Untreated macular degeneration is one of the leading causes of blindness in those over 65 years old.
While researchers have not yet discovered a cure for age-related macular degeneration (AMD), there are treatment options which prevent the disease from progressing to blindness, and in some cases, they can even improve vision. It’s important to have an open discussion with your eye doctor about the risks and limitations of AMD treatments.
Types of Macular Degeneration:
There are 2 basic types of AMD, the wet form, and the dry form.
- Dry macular degeneration is considered the less aggressive form of AMD. It typically progresses much more slowly, and the level of eyesight damage is less severe. Dry AMD is detected during routine eye exams, which is why it’s important to have yearly testing. Treating Dry AMD often involves high doses of zinc and antioxidants which have been shown to slow diseases progression.
- Wet macular degeneration is the more severe form of AMD. It occurs when there is abnormal blood vessel growth (angiogenesis), and leakage, which can cause scar tissue to develop. Treatments include laser surgery, injecting light-sensitive dyes, or AMD medication injected directly into the eye to inhibit angiogenesis.
What are Risks for Macular Degeneration?
Aging can lead to health concerns like high blood pressure, cholesterol, and even heart disease that in our youth we rarely had to monitor. However, for those of us who are over the age of 60 (and over 50 for Caucasians), the risk of age-related macular degeneration increases and taking preventative steps through annual eye exams with a Kelowna optometrist is essential. While treatments are available, advanced age-related macular degeneration (AMD) is incurable and will lead to permanent vision loss if not monitored and managed.
The main factor is aging, thus age-related macular degeneration, yet a number of other best practices should be implemented to ensure optimal eye health.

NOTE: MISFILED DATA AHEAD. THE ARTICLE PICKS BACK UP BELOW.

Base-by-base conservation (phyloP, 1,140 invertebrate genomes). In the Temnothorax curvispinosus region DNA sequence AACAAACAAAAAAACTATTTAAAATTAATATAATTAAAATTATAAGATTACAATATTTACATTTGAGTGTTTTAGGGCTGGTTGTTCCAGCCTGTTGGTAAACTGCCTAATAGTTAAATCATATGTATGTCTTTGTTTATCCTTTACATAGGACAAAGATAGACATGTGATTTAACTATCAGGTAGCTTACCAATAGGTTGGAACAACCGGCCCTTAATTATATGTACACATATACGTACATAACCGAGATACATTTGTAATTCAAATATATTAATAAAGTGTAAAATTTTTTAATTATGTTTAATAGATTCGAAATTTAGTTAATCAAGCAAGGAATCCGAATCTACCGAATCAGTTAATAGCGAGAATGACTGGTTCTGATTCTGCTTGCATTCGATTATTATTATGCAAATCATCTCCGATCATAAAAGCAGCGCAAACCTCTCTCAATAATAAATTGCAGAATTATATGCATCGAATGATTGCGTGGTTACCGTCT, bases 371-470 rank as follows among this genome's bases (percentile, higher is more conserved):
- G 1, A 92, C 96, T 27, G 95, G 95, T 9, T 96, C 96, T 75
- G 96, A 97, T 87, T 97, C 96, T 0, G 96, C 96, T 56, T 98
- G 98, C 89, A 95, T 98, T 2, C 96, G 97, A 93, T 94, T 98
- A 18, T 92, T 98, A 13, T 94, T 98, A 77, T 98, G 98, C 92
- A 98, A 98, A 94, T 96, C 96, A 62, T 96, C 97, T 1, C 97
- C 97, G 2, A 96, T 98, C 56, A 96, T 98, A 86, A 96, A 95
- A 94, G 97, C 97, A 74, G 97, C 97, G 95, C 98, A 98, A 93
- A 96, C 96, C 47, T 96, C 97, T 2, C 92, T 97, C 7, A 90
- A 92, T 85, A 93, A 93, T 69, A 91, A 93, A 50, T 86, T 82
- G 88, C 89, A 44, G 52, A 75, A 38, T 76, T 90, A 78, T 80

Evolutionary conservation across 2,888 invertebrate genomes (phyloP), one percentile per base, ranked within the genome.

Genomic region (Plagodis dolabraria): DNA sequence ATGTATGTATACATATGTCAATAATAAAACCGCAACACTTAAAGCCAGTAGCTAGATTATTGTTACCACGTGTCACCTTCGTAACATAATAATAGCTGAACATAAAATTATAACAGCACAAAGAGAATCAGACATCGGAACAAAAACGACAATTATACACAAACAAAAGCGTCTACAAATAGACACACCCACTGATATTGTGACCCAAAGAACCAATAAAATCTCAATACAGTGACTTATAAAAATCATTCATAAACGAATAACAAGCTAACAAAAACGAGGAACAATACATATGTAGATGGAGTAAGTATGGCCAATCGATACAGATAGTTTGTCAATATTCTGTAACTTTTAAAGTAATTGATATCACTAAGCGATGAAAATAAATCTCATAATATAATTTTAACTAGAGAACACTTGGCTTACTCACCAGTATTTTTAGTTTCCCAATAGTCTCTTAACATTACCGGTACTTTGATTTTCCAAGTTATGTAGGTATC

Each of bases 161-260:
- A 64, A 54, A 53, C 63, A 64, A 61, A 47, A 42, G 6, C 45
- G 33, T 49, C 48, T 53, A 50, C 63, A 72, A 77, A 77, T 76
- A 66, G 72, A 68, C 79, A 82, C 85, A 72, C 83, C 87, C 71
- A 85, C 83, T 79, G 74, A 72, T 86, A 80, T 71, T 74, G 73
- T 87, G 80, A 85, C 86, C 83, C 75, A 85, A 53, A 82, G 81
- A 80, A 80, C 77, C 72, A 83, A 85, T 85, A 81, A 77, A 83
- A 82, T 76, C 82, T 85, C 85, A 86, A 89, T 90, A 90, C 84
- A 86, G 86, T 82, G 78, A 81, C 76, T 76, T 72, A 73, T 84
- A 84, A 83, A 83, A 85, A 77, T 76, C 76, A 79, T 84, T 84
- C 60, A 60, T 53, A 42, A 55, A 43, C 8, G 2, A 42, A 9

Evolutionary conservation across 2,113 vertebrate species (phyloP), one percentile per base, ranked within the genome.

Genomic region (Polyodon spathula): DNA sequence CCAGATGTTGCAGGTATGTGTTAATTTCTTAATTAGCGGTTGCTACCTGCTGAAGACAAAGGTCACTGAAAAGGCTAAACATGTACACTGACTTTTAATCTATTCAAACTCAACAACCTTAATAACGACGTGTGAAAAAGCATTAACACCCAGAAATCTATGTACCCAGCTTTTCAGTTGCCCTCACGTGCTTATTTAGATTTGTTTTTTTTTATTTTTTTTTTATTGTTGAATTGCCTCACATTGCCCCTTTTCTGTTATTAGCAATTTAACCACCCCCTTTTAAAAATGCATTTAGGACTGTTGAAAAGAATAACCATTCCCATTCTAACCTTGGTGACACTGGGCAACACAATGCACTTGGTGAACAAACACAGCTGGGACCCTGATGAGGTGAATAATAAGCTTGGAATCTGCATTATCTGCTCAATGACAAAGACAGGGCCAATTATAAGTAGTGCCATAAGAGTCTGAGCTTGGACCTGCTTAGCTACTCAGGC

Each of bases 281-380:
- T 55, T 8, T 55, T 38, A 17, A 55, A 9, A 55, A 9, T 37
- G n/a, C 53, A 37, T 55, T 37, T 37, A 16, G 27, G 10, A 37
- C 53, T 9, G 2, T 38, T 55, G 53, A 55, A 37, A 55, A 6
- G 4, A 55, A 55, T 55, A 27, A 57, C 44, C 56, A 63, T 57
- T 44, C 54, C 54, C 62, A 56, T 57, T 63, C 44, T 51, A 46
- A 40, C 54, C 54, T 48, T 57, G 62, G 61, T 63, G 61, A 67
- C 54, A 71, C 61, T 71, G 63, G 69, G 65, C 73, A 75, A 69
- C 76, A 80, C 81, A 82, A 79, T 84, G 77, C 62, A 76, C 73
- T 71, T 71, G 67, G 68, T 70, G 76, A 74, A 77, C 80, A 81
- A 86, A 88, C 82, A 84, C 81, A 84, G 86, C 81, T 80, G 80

Risk factors for Age-Related Macular Degeneration can include:
- Genes, Race, & Family’s Medical HistoryFamilies who include light-colored irises like blue or green can develop early signs of AMD even in their 50s. Genetic makeup or family history that includes age-related macular degeneration will also mean a person is at higher risk.
- Vitamins & Supplements
At Glenmore Optometry, we have an advanced diagnostic tool called MaculaRisk to calculate your exact needs for preventing macular degeneration. MaculaRisk will depict which deficiencies you need to rectify and what factors (even specific minerals/vitamins) may be progressing your case of macular degeneration. More information can be found here.
- Healthy Eating
Start to include vegetables, fruit, and even vitamin supplements can ensure healthier eyesight. Make sure to include lutein and zeaxanthin in your diet, such as by eating green leafy vegetables.
- Lose Weight & Exercise
Overweight, obesity and lack of exercise are always a health risk. If you get in shape and start to set a daily exercise regimen, you can reduce your risks for age-related macular degeneration as well as other health risks.
- Stop Smoking!
One of the most basic ways to reduce the risk of AMD is to avoid smoking at all costs. Aside from the other various health risks that can develop from smoking, macular degeneration can mean permanent vision loss if smoking is continued.
AMD is an age-related eye disease that runs in families and is a leading cause of blindness in our aging population. There is no cure for this ocular disease, and AMD related vision loss is cannot usually be recovered. There are treatments, and preventative measures that can be taken, if detected early, so routine eye exams are essential.
Read more about macular degeneration symptoms and treatment.
Special thanks to the EyeGlass Guide for informational material that aided in the creation of this website. Visit the EyeGlass Guide today!